Have you ever thought you need to increase how much you’re putting into retirement, only to worry about all the other priorities vying for your dollars? You’re not alone. Many people know, and want, to contribute more to their retirement, but it doesn’t always seem feasible. The good news is that with a little planning to cover other expenses, you can stay on track and fund your retirement like you want and need. The following tips and tricks can help you to win the battle for funding your retirement.
It’s hard to know if you’ve gotten to where you want to go if you don’t know what the destination was to begin with. So begin with the end in mind. Envision all the things you want or need. Don’t worry about listing them in any certain order now, just brainstorm and write it all down. ‘Wants’ could be fully funding a college education for your kids or buying a new car. ‘Needs’ are often funding your retirement and having enough money set aside to cover health care costs later in life. Remember to write down things that may come up unexpectedly too, such as appliances going out, or having to help take care of an aging loved one who needs help.
Research What it All Costs and Create a Plan of Action
Once you have your comprehensive list, start looking up what everything costs, if you don’t know the cost already. When you get done and see the numbers, it may seem like an insurmountable figure. That’s when you need to start narrowing down how you’re going to attack each item. Start by working on the ‘Needs’ list first. If you want to save $100,000 for the kids’ education, how much do you need to contribute monthly based on their ages? When you add in compound interest it may be less than you think. Calculate each item and how long it will take you to reach that goal if you contribute to it monthly. If you feel overwhelmed doing this or it feels too out of reach, consider working with one of our Financial Advisors. They can help with cost estimates for every goal you have and map out a plan of attack to help you reach all your goals.
Get a True Number of What You’re Able to Save Each Month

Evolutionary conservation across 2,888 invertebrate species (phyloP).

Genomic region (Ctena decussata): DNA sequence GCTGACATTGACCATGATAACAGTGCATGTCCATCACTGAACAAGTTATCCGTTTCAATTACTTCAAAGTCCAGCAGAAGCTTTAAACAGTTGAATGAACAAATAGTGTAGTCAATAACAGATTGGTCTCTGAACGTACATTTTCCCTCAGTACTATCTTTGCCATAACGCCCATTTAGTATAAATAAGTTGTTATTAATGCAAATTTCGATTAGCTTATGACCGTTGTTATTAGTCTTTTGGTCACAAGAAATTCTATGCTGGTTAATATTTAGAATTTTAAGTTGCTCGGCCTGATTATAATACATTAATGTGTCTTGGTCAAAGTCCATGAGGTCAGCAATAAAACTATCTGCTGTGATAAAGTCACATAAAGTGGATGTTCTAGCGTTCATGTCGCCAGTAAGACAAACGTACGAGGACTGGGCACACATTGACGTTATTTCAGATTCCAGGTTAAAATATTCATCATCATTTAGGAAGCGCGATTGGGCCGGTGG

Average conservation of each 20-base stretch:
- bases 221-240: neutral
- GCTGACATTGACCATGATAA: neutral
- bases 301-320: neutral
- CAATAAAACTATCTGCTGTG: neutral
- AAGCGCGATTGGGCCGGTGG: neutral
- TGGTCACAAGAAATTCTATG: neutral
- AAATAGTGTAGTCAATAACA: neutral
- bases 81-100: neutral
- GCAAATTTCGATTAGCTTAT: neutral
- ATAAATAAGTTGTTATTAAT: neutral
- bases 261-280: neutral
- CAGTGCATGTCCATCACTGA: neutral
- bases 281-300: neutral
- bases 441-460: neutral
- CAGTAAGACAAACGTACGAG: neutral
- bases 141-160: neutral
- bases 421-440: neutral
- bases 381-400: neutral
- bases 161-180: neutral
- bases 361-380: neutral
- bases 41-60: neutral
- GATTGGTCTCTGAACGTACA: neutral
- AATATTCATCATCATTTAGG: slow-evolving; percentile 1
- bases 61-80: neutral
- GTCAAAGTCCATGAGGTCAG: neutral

If you’re already using a monthly budget, you’ve got all the numbers you need. If you don’t, you’ll need to figure out what you have to work with. Start by writing down how much money you bring home every month, then add up all of your monthly expenses. The difference is how much you can start funding your goals with. If you want to fund the goals faster, you’ll either need to find ways to make more money or you’ll need to cut back on some of your expenses. It can also pay off to look at your last three months of bank and credit card statements. That will give you a better picture of where your money has really been going.
Prioritize Your List
Take some time to look at your list. What’s your number one priority? Start there and work your way down. Some of the goals will be more important to start now while some can wait. For example, if you want a new car but don’t need a new car, it should be lower on the list. In most cases, fully funding your retirement should be at the top of the list. Why? Because you want to get the most out of compound interest and the sooner you start, the better position you’ll be in come retirement time. For some, this may seem counterintuitive. They may think that paying for their child's college should come first because that’s going to happen before retirement. However, once you’re in retirement, you will have a fixed income and you don’t want to have to borrow money to live on because you didn’t save enough.
Out of Sight, Out of Mind
When your paycheck hits the bank, you know how much you have to spend. If you have money taken out of your check before it hits the bank, you’ll likely not even notice. Setting up automatic payments for investment vehicles means once you’ve set them up, the work is all done. You can do this with Health Savings Accounts (if you have a high deductible plan that is eligible), a 529 account for education costs, or for a ROTH IRA.
When it comes to your retirement plan at work, make sure you are contributing enough to get the match from your employer. If you don’t, it’s like leaving money on the table. Most financial professionals recommend people save between 10%-15% for retirement annually.
When to Increase Your Retirement Savings
Once you meet your financial goals, the extra money you free up can go right into your retirement account. If you’ve been putting that money towards something else, you won’t even miss it. And, if you’re over 50, the IRS allows what they call “catch up” contributions. You can put an additional $6,500 (in addition to the $19,500 maximum) towards your workplace retirement plan.
Update Your Retirement Income Plan Routinely
It would be nice if you could set up your retirement and just forget it, but that’s not a good idea. You need to occasionally re-prioritize your goals and determine if your future income needs are still the same. Do this at least yearly. Many investment professionals recommend an aggressive, more risky strategy when you’re younger and can easily bounce back from temporary losses. They recommend moving into more conservative investments when you are near retirement age. At the same time, you’ll also want to revisit your income streams and adjust accordingly. The closer you get to retirement age, you’ll have a better picture of whether or not you can delay taking Social Security benefits in order to receive more money later in time. It’s also a good time to consider saving for an alternate income source, such as an annuity.